We are not now concerned with a contract such as those specifically enumerated in § 20-504. There have been cases, however, where this court has found that a contract which does not come within the parameters of § 20-504 has been violative of public interest and policy.
In Country Club Apts. v. Scott, 154 Ga. App. 217, 220 ( 267 S.E.2d 811) (1980); affirmed, 246 Ga. 443 (1980), this court held an exculpatory clause in a landlord-tenant agreement to be void and stated: "A landlord's implied warranty concerning latent defects existing at the inception of the lease is sufficiently analogous to a contract for maintenance or repair that an exculpatory provision purporting to nullify the effect of the implied warranty is void and unenforceable under Code § 20-504." The court found that the landlord's warranty existed by operation of law in the interest of public safety, and was provided for by statute. Code Ann. § 61-111.
In another case not falling within the explicit parameters of § 20-504, this court has ruled that "a special contract between an innkeeper and his guest purporting to limit the innkeeper's liability to an amount less than that authorized by Code § 52-111, is unenforceable as contrary to public interest and policy." Ellerman v. Atlanta American Motor Hotel Corp., 126 Ga. App. 194, 195 ( 191 S.E.2d 295) (1972). The court viewed an innkeeper as a "professional" bailee as opposed to an "ordinary" bailee and stated that "... the `professional' bailee is often precluded from limiting by contract liability for his own negligence as violative of public policy. The reasoning utilized is that the public, in dealing with innkeepers, lacks a practical equality of bargaining power and may be coerced to accede to the contractual conditions sought by the innkeeper or else be denied the needed services. We think that both the principle precluding the limitation of liability and the reasoning underlying it are sound. The General Assembly by Code § 52-111 authorizing a limitation of liability has pre-empted the field on that subject. We are therefore constrained to hold that the legislative pre-emption cannot be avoided by a special contract and that any such contract purporting to further exculpate the innkeeper is contrary to the public interest and policy and cannot be enforced."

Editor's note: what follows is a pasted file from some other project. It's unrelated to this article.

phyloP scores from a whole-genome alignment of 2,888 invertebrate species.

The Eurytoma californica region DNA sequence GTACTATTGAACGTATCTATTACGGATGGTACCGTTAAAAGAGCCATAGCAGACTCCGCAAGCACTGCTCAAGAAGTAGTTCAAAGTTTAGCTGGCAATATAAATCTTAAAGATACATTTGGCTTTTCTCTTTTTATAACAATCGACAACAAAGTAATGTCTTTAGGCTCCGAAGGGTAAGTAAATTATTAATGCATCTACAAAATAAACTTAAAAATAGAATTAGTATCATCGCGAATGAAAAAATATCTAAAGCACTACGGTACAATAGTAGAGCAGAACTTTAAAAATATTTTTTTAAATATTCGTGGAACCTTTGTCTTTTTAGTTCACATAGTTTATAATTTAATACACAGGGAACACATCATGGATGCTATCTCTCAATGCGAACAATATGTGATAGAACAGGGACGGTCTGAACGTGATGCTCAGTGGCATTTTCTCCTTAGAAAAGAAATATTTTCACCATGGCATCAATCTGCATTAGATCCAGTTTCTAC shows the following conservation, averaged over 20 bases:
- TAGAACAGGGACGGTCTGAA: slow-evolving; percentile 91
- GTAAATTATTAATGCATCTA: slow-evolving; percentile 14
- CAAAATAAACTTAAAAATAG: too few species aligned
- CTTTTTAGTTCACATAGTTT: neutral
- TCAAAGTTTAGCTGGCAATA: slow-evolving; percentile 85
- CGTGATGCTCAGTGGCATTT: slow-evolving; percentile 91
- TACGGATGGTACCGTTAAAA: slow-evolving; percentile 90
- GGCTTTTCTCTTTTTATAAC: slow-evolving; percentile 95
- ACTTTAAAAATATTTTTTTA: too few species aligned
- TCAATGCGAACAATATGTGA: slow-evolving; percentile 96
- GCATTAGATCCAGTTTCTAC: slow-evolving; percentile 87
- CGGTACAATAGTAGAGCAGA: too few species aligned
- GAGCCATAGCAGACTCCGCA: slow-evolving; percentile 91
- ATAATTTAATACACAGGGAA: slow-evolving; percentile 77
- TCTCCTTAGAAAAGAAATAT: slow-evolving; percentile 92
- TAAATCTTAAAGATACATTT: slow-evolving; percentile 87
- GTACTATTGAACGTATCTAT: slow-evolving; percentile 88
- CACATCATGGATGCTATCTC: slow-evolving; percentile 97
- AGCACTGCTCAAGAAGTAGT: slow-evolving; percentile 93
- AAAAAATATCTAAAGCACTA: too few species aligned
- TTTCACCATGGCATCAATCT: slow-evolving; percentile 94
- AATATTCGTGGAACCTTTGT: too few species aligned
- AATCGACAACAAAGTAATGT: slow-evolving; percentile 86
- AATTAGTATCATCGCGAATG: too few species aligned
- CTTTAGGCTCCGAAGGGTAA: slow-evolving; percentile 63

In Bishop v. Act-O-Lane Gas Serv. Co., 91 Ga. App. 154 ( 85 S.E.2d 169) (1954) the court dealt with an exculpatory clause in favor of a gas company for any resulting damage caused by the negligence of the gas company in installing equipment and servicing the premises with butane gas. Again, this situation is not enumerated in § 20-504. Safety regulations regarding the installation of such gas were provided for by statute and regulations. In such a case, the court held that "... it would be contrary to the regulations, and accordingly contrary to law, for the parties to agree that it be made in violation thereof. Such agreement would be against public policy and therefore void." Bishop, supra at p. 166.